But, he added, those arguments may not fly with newly elected Democrats next year. “I think the mode of winning in the past was, you know, I have seniority. I’ve done this, and I’ve raised this type of money. And I think that’s not going to fly with these incoming members of Congress, and a lot of them are going to want to actually ask, what are you actually going to do right now?” he said.

Still, other Democrats pumped the brakes on the idea that Crowley’s loss was indicative of bigger problems for Democratic leaders.

Rep. Linda Sánchez, a Latina and the fifth-ranking Democrat in the House just behind Crowley who is also seen as a potential replacement, warned reporters not to read too much into his election. “I don’t think that we can predict any trend or make any blanket statements, because every district is fundamentally very different from every other district,” Sánchez said Wednesday morning, adding that she was “still trying to process” the results.

Her comments were reminiscent of what Pelosi said on the subject. “The fact that in a very progressive district in New York [voters] went more progressive … is about that district. It is not to be viewed as something that stands for everything else,” Pelosi said.

House Minority Whip Steny Hoyer, Pelosi’s second in command, acknowledged that there is a generational shift with the House Democratic caucus, but said he didn’t know what Crowley’s race, specifically, meant for the rest of leadership during a sit-down with reporters Wednesday.

Asked what lesson leadership should take from Crowley’s loss, Hoyer said it was about staying connected with voters back home. "I think that we ought to all be very cognizant that we are in a very, very keen environment of voter awareness, and we need to appeal to them and set forth our positions and keep in close contact with them," he said. "It's not a new lesson necessarily, but every once in a while you get reminded of that lesson, sometimes in stark terms."

As for the vacancy Crowley will leave behind, some Democrats who have been mentioned as potential future leaders for the party said Wednesday that it was too soon to discuss it.

Sánchez has previously expressed interest in running for a higher-leadership post herself and recently told C-SPAN that it’s “time to pass the torch to a new generation of leaders” in the caucus. Asked Wednesday morning if she would consider replacing Crowley, Sánchez said she thought she would “be a good caucus chair,” but was not ready to make any announcements.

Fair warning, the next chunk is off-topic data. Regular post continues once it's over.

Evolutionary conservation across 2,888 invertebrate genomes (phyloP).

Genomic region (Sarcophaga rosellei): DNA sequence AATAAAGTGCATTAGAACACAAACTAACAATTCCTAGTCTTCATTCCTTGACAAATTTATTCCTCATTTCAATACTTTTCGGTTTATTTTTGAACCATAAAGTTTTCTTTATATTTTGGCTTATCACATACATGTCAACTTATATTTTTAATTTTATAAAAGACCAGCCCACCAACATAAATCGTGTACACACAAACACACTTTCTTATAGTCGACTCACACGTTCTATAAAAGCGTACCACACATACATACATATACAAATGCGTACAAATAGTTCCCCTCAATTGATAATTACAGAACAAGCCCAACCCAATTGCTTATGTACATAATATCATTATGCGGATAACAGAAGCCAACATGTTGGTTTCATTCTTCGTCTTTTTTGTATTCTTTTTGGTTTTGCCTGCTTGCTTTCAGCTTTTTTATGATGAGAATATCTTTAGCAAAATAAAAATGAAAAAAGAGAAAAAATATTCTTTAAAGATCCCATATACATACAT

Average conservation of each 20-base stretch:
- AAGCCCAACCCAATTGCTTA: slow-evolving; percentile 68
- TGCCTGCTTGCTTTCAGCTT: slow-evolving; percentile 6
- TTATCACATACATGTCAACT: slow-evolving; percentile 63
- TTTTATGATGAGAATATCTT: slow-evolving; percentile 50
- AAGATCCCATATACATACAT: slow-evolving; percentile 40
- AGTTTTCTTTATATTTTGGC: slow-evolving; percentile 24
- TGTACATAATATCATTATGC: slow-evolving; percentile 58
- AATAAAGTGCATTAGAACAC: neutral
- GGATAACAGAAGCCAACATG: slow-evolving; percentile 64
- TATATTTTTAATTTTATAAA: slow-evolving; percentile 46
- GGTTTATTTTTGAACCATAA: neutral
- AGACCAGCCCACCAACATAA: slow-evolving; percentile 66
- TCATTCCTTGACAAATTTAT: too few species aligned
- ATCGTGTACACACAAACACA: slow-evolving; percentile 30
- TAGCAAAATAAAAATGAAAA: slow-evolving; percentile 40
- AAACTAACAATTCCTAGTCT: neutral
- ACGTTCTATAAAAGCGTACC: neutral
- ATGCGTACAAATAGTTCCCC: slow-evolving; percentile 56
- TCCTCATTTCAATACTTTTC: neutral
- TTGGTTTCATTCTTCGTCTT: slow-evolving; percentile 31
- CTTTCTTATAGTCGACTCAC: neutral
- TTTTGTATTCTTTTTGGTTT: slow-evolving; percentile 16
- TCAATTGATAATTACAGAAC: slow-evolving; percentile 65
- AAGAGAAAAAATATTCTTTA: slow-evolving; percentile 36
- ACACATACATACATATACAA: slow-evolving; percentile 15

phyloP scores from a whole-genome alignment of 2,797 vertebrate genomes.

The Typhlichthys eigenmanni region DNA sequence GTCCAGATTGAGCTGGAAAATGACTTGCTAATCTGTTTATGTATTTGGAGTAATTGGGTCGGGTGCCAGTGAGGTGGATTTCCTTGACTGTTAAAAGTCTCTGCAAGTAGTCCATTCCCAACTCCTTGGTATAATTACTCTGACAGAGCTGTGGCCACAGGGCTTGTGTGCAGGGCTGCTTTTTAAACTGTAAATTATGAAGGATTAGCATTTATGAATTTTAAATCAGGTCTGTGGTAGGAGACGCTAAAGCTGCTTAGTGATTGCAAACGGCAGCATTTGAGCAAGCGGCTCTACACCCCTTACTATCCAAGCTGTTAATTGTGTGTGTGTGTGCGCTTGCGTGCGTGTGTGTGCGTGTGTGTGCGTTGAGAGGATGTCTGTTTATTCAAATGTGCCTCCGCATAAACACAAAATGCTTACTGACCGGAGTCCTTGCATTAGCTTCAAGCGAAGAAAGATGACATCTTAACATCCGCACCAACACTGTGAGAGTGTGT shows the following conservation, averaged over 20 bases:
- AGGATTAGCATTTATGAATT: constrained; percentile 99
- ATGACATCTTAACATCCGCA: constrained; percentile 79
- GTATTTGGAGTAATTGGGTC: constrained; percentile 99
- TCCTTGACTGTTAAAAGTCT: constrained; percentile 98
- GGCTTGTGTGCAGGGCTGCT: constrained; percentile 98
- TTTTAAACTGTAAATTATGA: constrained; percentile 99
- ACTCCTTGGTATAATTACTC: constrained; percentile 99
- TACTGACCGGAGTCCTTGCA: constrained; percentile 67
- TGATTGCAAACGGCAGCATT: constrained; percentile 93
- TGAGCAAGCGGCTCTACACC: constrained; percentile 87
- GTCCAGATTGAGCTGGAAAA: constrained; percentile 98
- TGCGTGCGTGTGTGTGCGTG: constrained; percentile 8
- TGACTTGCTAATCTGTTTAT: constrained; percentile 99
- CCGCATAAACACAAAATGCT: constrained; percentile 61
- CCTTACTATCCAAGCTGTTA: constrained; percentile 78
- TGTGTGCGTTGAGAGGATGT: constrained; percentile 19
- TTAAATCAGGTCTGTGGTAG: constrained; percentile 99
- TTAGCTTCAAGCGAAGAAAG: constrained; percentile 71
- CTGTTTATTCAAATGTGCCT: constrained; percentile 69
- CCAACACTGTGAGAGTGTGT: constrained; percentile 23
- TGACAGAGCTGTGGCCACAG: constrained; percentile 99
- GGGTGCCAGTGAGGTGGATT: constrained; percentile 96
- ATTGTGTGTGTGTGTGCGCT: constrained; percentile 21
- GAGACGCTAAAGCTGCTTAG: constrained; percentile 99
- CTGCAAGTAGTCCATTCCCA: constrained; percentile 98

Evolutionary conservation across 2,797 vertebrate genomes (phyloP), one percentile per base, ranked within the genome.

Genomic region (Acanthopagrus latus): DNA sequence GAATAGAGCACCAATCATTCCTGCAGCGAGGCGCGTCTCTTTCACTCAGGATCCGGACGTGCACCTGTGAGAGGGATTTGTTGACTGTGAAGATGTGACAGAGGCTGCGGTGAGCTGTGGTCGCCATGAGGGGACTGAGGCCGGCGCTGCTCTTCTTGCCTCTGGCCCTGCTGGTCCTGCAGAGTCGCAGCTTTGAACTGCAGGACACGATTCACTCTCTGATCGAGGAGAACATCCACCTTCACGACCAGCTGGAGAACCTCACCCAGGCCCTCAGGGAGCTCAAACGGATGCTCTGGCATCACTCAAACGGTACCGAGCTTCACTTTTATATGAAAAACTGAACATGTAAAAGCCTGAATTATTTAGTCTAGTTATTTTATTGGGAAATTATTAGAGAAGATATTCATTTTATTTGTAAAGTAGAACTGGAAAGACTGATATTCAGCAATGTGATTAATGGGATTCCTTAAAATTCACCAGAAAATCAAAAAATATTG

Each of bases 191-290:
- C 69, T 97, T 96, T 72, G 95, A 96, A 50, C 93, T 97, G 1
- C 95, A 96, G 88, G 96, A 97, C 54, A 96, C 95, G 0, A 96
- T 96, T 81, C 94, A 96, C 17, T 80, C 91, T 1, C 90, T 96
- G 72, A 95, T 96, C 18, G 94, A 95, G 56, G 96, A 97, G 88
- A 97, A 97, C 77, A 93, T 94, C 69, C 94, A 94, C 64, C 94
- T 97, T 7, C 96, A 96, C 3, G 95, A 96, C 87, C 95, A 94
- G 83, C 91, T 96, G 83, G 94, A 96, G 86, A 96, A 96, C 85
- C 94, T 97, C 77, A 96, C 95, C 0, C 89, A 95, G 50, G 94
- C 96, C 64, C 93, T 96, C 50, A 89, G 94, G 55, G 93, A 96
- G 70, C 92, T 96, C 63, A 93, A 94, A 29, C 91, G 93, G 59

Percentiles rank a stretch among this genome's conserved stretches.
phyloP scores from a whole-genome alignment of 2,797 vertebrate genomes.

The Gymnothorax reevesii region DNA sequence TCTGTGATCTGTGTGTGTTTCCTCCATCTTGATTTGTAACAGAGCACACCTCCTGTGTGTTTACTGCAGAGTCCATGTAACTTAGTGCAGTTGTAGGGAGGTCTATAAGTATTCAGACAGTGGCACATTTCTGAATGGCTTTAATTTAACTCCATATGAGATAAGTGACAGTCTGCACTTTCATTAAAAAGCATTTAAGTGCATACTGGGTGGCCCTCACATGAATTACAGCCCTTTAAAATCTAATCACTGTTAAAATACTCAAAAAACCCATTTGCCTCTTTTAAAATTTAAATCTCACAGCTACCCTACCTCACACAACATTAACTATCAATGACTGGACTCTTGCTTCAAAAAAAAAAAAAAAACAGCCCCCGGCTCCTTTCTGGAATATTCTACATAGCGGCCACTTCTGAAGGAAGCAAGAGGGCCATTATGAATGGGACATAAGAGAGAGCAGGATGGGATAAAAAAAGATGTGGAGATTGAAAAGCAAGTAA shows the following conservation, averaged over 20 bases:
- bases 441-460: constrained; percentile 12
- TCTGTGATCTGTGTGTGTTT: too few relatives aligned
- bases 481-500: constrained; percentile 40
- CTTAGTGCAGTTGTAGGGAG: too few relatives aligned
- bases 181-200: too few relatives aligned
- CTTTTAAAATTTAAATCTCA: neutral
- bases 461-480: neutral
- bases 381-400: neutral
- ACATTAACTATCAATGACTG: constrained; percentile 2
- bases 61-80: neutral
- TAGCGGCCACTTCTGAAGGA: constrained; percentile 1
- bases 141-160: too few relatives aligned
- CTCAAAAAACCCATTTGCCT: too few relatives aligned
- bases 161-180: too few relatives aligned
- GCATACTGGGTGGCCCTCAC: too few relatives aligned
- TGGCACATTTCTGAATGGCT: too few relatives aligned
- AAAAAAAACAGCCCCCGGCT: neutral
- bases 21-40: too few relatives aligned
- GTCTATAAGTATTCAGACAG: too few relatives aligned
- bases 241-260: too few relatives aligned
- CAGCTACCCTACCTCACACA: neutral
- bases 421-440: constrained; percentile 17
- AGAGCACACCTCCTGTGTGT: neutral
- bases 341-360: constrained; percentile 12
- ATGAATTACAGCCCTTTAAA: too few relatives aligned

Yarmuth, who was there when Sánchez was asked, jumped in to say, “all of us are a little bit sensitive about, you know, jumping over Joe’s body, because we all love Joe and share the disappointment.” But he added that if Sánchez chose to pursue the position, she would have “broad support in the caucus.”

Illinois Rep. Cheri Bustos, whose name also comes up in conversations about future leadership, told reporters that a few colleagues have already reached out to her about running for a higher-leadership slot next year. But Bustos didn’t say if she will run for the spot.

“I think it’s worth noting this is about a half day old right now. Very unexpected outcome. … You just never know what’s going to happen in politics or when there are openings, and I think it’s a matter of, you know, when opportunity knocks, are you wearing your bathrobe or are you wearing your prom dress? Are you ready for it?” she said. “And, you know, I think there are many people in our caucus who will be ready to step up, and now there’s going to be an opportunity to do that.”

Asked whether the Democratic caucus has done enough to build up younger talent to replace their leadership someday, Washington Rep. Adam Smith said Wednesday morning he felt confident there is “a wealth of talent” for future leadership in the Democratic caucus.

“You can never picture the next leader until they’re there,” Smith said. “It’s like you never picture your kids driving until they actually do.”